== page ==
Iran-Contra special counsel Lawrence Walsh's 1993 report on how American officials had secretly funneled proceeds from illegal arms sales to Iran to right-wing insurgents in Nicaragua established that although Hill and Shultz opposed the scheme, bureaucratic self-interest kept them from trying to stop it. In congressional testimony written by Hill, Shultz lied about what they'd known and when, compromising the public investigation but providing Ronald Reagan with plausible deniability. By not telling the truth about the scandal, they hoped to avoid retribution from top Reagan aides. As the report goes, "Independent Counsel concluded that Shultz's testimony was incorrect, if not false, in significant respects and misleading, if literally true, in others, and that information had been withheld from investigators by Shultz's executive assistant, M. Charles Hill."
Desch of the American Conservative notes that Hill "describes himself as an 'Edmund Burke conservative,' but as one former Yale International Security Studies Fellow told me, 'There's not much if any daylight between Charlie and the neocons….'" Always at Hill's elbow were the admonitory ghosts that had haunted him since his student years at Brown University. A large oil portrait of Oliver Cromwell hung in Hill's New Haven home. The paleoconservative Richard Weaver, whose "Ideas Have Consequences" (1948) roused Hill's and other conservatives' dread of "the crumbling of modern man and the philosophical and moral threats hatching on the other side of the Iron curtain," as Molly Worthen, a former Hill student, wrote in her biography of Hill, " The Man on Whom Nothing Was Lost ."
An energetic autodidact, Hill spun great literature, classical and modern, to justify his mottled Foreign Service record, paleoconservative convictions and neoconservative alliances. That might suit the schoolmaster of a military boarding school better than a teacher of liberal arts. But it sidestepped what becomes of great men's ideas when those who virtually write their memoirs, as Hill did Shultz's, twist their record to evade the judgment of history (and, in his case, of the Iran-Contra independent counsel). In real life, Hill's dissembling compromised not only Shultz and foreign policy making but also an old, civic-republican college's three-century-long struggle to balance humanist truth-seeking with training for republican power-wielding.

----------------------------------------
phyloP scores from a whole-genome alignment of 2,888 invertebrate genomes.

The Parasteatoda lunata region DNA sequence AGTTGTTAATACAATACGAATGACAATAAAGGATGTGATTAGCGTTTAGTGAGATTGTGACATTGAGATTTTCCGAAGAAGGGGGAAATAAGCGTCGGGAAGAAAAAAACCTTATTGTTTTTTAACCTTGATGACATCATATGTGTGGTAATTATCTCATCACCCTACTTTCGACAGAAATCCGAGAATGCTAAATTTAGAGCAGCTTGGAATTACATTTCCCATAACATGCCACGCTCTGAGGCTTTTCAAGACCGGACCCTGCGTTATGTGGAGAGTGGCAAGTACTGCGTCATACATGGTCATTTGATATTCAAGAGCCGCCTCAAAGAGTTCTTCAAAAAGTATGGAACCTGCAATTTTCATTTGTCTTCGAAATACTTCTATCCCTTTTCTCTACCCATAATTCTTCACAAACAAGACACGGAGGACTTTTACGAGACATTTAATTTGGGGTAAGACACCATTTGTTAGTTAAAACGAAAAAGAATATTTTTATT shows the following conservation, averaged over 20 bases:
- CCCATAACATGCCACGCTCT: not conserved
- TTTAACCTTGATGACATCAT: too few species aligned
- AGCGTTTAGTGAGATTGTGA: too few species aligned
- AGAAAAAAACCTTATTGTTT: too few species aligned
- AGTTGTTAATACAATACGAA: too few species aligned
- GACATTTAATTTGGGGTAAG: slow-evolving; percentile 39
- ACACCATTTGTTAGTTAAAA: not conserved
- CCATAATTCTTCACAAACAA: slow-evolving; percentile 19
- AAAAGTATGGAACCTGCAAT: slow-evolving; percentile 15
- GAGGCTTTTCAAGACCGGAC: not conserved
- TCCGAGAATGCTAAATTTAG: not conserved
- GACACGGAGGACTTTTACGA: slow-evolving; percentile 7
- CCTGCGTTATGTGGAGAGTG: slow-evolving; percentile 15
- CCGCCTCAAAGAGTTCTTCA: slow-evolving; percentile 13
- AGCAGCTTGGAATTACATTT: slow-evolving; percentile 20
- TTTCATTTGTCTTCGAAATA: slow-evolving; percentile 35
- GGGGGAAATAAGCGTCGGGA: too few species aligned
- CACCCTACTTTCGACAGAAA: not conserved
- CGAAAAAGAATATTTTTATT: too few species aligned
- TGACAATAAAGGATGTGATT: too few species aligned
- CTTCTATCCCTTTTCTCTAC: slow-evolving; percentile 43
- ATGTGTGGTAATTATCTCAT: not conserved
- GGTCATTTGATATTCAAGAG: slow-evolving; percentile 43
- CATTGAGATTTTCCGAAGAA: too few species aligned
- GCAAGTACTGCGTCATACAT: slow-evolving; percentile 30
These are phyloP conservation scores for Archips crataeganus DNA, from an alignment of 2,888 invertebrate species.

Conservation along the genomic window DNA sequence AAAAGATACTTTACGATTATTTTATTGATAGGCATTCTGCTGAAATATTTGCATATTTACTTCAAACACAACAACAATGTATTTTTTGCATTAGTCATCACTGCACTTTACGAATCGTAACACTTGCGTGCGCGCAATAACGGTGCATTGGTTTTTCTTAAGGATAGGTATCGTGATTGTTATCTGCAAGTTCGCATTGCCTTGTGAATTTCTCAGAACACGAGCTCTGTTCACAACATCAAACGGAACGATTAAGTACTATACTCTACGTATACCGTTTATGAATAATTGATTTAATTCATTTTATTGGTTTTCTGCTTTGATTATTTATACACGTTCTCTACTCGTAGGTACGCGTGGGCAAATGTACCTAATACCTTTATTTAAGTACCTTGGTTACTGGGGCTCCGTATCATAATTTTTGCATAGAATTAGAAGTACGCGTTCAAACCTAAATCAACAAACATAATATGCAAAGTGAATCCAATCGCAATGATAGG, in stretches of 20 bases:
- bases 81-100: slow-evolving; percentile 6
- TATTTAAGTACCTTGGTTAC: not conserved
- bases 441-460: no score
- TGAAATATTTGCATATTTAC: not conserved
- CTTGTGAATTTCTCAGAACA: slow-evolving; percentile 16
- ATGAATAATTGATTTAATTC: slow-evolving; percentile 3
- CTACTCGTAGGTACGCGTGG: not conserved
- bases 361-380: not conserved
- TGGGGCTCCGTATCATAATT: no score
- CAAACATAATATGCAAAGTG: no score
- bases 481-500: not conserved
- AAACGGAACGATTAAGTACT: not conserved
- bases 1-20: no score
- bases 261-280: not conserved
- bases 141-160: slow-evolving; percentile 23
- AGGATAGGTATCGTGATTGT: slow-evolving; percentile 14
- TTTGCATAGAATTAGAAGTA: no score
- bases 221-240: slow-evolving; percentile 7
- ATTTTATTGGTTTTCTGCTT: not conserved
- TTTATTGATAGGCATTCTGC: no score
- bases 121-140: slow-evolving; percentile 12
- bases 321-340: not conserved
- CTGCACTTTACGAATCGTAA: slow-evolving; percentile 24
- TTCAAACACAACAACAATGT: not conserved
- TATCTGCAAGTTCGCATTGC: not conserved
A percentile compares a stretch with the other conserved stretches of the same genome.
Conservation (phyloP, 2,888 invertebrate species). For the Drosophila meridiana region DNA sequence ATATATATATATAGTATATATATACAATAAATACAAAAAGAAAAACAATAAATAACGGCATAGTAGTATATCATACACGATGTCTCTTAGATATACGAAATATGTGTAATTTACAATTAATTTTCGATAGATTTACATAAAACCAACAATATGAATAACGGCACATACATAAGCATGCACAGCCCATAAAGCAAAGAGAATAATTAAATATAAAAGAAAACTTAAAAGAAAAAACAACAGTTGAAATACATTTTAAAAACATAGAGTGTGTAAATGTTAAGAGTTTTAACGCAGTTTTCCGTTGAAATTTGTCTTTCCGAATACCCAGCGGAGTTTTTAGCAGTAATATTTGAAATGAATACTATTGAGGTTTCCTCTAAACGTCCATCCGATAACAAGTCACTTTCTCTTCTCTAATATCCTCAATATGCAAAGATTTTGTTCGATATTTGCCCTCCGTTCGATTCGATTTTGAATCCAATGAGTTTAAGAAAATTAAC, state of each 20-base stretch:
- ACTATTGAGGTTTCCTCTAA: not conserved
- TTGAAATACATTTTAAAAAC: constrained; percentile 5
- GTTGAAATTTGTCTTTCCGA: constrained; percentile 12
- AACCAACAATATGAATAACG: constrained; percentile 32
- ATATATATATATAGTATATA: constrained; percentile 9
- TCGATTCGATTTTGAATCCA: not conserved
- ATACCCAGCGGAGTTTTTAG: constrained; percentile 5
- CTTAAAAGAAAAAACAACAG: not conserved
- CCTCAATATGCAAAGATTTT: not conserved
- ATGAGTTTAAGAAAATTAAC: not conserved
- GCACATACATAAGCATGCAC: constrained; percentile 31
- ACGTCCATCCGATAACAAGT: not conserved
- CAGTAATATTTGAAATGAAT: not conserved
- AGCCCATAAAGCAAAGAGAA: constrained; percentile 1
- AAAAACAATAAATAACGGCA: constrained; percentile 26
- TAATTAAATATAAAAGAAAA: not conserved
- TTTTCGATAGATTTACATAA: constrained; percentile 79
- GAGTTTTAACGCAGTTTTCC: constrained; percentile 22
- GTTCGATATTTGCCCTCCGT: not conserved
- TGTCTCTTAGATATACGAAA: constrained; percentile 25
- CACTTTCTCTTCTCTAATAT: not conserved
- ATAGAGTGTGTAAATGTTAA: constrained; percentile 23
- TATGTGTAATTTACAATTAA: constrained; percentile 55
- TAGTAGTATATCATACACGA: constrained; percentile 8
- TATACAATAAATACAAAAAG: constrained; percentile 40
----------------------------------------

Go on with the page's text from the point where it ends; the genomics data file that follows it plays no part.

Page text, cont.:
Dissembling in print
In 1993 The New York Review of Books published a damning review of Shultz's "Turmoil and Triumph" by Theodore H. Draper, the grand historian of Communism and of the Cold War (which had been sputtering toward its close in the Reagan-Shultz years). Draper faulted Shultz's facts and his methodology in presenting them. That prompted a letter from Hill contesting Draper's judgment but, ultimately, discrediting his own. Hill contended that the factual errors Draper flagged in the memoir reflected Shultz's sound decision to confine his narrative "to what he knew or was told at the time" and, in so doing, to exclude "information and evidence which came to light after a decision or event occurred."
Defending this strange methodology, Hill unintentionally revealed what was untrustworthy in his own methods. He claimed that Shultz's decision to report only what he knew of past events as they were unfolding (or only what Shultz and Hill want readers to think he knew) "makes 'Turmoil and Triumph' a unique, irreplaceable and unchallengeable historical document, as it reveals a reality that 'memoirs' invariably obscure: decisions of statecraft must be taken on the basis of partial and sometimes erroneous reports." Parrying one of Draper's factual corrections, Hill admitted that "it may be true that [Iranian-born arms merchant Albert] Hakim, not [CIA official George] Cave, was the … drafter [of a memo on the Iran-Contra deal], but Shultz at the time was told it was Cave, and to be true to how things actually were, Shultz's narrative must say 'Cave.'"
But shouldn't the narrative have moved on to tell what Shultz learned shortly thereafter? Hill's casuistry is all too common in memoirs written by or for statesmen seeking to sanitize their own blunders and lies. His letter to the editor concluded his justification of that hoary practice with a try at literary grace: "In this review … Draper reads every note, but never seems to be able to hear the music." But Hill's own music was meant to distract attention from his flimsy rationale for Shultz's presenting as factual the many suppositions that he and Hill knew — but never told readers — had already been discredited by the time they were writing the memoir.